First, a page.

Daniel Benezet, a merchant from Philadelphia, purchased the Stone House property (Lot No. 48), as well as the neighboring lot to the south (Lot 47), and the two corresponding five-acre out lots from George Cabbage, on 7 May 1767. Historical analysis of the prices of the other lots sold during this transaction show that the vast majority of that £160.10.2 paid by Benezet in 1767 was for the structural improvements on Lot 48. This jump from £10.0.0 in 1761 to £160.10.2 in 1767 is strong evidence pointing to the construction date of the Stone House being between those years.
Daniel Benezet (also spelled “Banzot” and “Banezet”) being from Philadelphia, Pennsylvania, was not an immigrant to the Valley of Virginia. It is possible that he never even saw the Stone House property or visited Stephensburg. He may have made the purchase on speculation through an agent. Daniel Benezet was a member of a family of French Protestants (commonly called Huguenots) who had immigrated from northern France in 1715 to avoid religious persecution. His family eventually settled in London where they joined the Religious Society of Friends in 1727, and in 1731 the Benezet family immigrated to America and settled in Philadelphia, Pennsylvania. Daniel Benezet’s brother, Anthony Benezet (1713-1784), was an educator and an early abolitionist. Anthony continued his association with the Society of Friends (or Quakers) after settling in Pennsylvania and taught at the Friends’ School in Germantown, as well as the Friends’ English School of Philadelphia, now the William Penn Charter School. In 1754, after leaving the Friends’ English School, he set up the first public girls’ school in America. As early as 1750 he was teaching slave children in his home during evening hours. He continued to teach slave children from his home until 1773, when he set up the Negro School of Philadelphia for both free and enslaved students. Anthony Benezet is also credited with writing a number of anti-slavery pamphlets, including Some Historical Account of Guinea, and influencing men like Benjamin Franklin and Dr. Benjamin Rush to join the abolitionist cause. We do not yet know (and we may never know) what Daniel Benezet’s feelings were on the subject of slavery. Unlike his brother Anthony who failed in his early attempts at the mercantile business, Daniel enjoyed some success as a merchant. The Stone House and other properties that Benezet owned in Stephensburg were not the only lands outside of Philadelphia that he owned. On 27 February 1754 he bought 110 acres in Cocalico Township in Lancaster County, Pennsylvania, from Nicolas Kerber. In short, we see a pattern in the historical record that indicates Daniel Benezet was a typical eighteenth-century American colonial merchant/entrepreneur. He made his money through business ventures and speculation. Daniel Benezet joined other Philadelphia and colonial merchants in signing the “Resolution of Non-Importation Made by the Citizens of Philadelphia,” on October 25, 1765 protesting the taxes on British goods that Parliament charged the American colonies. Daniel was married to the wealthy and accomplished Elizabeth North of Philadelphia around 1745. A portrait of Elizabeth painted by Charles Willson Peale survives. Together, Daniel and Elizabeth had at least one daughter, Sarah, who married Thomas Bartow, also from Philadelphia.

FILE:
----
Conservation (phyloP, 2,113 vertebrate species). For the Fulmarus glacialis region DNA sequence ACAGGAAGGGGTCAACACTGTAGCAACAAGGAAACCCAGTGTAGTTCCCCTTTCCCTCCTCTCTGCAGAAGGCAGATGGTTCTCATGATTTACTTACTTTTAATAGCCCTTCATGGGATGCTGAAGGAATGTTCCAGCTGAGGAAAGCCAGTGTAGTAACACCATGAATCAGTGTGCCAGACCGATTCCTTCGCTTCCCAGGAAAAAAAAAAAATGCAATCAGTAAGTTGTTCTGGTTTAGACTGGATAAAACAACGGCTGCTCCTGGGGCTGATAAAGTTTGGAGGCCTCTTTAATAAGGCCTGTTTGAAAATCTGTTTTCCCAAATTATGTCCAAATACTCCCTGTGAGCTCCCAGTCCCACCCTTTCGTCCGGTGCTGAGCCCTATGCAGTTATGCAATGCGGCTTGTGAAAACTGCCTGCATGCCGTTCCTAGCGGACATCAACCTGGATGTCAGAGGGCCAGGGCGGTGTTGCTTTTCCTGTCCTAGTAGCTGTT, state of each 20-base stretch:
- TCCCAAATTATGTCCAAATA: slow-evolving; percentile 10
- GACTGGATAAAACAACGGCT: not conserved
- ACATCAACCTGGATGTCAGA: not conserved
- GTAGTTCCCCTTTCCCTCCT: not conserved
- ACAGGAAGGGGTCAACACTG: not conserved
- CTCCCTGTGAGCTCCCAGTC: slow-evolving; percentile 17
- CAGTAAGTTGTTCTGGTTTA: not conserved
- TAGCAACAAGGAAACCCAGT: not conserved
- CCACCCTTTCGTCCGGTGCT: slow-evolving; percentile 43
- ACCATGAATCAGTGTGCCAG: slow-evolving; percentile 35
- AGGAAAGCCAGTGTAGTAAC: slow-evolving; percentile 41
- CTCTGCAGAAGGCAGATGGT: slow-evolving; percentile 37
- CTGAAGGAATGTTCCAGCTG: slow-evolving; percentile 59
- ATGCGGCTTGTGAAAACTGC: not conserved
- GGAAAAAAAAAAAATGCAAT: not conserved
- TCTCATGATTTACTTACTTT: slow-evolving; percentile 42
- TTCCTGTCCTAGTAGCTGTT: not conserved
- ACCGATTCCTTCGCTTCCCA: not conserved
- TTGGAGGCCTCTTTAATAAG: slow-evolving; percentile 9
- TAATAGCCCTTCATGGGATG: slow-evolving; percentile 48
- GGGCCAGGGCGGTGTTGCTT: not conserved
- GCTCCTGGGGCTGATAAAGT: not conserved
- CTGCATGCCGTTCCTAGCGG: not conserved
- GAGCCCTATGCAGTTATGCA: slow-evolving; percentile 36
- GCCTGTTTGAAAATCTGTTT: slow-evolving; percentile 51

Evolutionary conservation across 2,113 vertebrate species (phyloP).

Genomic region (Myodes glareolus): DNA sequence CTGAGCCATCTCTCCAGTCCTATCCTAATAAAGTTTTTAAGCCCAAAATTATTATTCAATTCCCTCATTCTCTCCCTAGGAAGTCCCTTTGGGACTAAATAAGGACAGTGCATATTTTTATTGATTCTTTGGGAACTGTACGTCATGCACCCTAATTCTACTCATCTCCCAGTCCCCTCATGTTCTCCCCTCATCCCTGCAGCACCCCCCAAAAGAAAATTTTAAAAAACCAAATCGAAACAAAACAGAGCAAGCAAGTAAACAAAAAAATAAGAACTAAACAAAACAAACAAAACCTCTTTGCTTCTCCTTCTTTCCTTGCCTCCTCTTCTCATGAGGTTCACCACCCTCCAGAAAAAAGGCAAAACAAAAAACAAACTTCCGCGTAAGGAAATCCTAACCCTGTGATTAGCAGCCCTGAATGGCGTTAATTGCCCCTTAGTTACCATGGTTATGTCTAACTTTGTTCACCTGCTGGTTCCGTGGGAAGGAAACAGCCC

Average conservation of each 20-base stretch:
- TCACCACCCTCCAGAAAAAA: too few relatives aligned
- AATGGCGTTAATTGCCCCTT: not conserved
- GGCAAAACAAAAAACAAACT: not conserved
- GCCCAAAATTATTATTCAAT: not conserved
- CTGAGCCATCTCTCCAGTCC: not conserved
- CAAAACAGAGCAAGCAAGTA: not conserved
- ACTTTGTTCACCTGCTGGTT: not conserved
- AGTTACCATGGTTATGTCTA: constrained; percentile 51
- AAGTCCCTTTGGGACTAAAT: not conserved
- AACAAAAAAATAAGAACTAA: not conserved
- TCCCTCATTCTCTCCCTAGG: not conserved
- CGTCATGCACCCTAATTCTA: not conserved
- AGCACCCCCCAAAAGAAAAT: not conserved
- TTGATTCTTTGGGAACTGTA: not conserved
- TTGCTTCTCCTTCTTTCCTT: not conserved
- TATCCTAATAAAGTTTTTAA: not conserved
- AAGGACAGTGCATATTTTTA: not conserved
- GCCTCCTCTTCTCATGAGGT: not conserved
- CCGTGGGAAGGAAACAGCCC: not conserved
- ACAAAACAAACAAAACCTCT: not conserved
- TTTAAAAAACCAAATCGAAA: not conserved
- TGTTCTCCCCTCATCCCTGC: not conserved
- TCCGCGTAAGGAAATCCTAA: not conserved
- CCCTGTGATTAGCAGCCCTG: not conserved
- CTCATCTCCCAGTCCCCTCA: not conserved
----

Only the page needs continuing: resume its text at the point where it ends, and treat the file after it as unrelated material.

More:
It is difficult to say what Benezet used the Stone House for during the years he owned it from 1767 to 1774. It is possible that he rented it out as a private residence, or he could have used it as retail store for selling the types of merchandise that he sold in Philadelphia. Whatever the case may have been Benezet conveyed Lots 47 and 48 plus the two out lots to the next owner Peter Upp for £75, a price that was a little under half of the amount he had originally paid for them back in 1767.